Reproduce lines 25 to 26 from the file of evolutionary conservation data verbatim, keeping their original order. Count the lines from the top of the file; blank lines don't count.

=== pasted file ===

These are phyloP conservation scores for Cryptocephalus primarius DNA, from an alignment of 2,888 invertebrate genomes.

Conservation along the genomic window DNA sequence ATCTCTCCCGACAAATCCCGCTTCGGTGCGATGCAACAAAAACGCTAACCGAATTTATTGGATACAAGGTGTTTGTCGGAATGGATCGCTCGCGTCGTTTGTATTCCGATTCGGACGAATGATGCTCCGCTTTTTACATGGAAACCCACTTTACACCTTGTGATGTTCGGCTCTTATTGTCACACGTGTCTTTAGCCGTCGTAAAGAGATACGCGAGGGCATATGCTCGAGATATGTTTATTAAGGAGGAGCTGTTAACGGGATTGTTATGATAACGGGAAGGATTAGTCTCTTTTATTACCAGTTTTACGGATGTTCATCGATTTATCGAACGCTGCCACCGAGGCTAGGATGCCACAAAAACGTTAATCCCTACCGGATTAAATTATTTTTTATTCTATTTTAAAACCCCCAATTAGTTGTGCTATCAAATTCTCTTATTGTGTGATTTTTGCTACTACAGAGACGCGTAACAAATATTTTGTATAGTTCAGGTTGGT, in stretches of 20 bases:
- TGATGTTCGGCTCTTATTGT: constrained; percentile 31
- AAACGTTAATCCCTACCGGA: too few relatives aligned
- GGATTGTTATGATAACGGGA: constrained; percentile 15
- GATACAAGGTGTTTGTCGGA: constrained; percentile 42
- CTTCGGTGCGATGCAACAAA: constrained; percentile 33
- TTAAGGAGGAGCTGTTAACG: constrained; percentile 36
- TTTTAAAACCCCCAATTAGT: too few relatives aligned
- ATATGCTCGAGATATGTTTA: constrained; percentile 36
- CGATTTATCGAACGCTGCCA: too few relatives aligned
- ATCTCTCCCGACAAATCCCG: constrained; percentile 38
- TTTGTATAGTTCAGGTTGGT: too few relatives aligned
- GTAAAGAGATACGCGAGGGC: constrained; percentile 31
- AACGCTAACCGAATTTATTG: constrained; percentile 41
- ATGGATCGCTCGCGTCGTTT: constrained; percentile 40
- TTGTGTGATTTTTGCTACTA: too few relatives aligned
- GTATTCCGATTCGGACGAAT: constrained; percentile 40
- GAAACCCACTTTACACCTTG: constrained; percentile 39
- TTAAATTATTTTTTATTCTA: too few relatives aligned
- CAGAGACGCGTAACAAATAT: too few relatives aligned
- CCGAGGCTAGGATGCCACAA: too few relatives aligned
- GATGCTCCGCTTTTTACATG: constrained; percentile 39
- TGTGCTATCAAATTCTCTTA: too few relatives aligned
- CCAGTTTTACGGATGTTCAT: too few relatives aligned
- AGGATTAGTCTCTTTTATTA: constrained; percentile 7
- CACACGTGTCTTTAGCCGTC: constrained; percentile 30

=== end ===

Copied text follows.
- CCAGTTTTACGGATGTTCAT: too few relatives aligned
- AGGATTAGTCTCTTTTATTA: constrained; percentile 7